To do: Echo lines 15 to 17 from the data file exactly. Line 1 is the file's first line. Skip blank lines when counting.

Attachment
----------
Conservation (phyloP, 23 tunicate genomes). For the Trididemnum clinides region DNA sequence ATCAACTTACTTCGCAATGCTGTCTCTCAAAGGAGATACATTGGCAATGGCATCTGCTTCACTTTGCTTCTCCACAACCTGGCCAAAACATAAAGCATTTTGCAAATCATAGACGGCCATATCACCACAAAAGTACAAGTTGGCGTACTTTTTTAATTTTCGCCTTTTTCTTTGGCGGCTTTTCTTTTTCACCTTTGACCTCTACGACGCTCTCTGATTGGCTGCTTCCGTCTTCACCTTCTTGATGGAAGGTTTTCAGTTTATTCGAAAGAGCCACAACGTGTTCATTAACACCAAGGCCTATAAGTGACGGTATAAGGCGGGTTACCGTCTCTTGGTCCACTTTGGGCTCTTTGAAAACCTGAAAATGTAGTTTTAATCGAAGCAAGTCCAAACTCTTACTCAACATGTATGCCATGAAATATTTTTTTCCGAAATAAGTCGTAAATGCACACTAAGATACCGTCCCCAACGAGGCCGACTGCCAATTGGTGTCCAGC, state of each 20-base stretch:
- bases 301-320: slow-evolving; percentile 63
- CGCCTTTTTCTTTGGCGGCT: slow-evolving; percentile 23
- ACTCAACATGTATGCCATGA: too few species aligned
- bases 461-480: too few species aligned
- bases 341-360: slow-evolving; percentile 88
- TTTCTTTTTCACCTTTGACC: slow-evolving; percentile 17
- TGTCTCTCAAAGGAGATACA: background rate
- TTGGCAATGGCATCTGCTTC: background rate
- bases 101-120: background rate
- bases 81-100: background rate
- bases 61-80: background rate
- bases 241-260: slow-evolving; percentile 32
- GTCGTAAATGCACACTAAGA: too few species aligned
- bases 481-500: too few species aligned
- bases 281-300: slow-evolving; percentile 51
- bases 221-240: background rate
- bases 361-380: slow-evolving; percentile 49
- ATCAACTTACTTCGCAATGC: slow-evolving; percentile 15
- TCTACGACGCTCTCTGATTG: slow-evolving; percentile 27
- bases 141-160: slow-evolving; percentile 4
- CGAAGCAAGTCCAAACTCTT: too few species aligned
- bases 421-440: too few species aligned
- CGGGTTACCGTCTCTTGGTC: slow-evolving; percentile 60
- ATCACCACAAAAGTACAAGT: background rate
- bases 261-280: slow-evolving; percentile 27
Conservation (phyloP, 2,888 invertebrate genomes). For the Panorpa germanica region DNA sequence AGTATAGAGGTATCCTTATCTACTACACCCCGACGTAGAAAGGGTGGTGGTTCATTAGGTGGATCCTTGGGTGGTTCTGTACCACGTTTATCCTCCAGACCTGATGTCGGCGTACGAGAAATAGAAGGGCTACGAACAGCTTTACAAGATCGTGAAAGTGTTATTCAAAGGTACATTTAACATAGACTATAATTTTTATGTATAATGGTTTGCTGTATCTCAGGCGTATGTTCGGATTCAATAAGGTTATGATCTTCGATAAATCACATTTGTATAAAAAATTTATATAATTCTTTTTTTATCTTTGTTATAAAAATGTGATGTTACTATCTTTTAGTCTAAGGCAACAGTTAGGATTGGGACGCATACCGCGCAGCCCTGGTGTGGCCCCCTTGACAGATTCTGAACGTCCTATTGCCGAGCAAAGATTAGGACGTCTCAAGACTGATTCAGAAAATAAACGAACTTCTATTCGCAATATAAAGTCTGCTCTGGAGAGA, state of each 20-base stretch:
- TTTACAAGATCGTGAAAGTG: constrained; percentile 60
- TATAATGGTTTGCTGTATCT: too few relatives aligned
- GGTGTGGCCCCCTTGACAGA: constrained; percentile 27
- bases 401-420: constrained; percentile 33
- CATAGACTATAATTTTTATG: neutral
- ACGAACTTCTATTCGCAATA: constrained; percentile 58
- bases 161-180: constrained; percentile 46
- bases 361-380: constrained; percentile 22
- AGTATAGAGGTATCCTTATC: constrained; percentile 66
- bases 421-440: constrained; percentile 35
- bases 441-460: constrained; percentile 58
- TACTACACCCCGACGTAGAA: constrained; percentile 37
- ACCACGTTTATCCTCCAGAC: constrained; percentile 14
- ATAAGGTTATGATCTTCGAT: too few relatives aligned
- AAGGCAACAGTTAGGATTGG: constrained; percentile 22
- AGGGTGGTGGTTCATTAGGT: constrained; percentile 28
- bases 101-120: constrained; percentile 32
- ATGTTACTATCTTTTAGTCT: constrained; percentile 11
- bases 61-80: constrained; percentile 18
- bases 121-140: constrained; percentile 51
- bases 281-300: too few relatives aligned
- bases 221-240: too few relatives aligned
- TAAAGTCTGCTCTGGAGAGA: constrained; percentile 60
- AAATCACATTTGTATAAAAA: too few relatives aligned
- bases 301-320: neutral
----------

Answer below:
- bases 481-500: too few species aligned
- bases 281-300: slow-evolving; percentile 51
- bases 221-240: background rate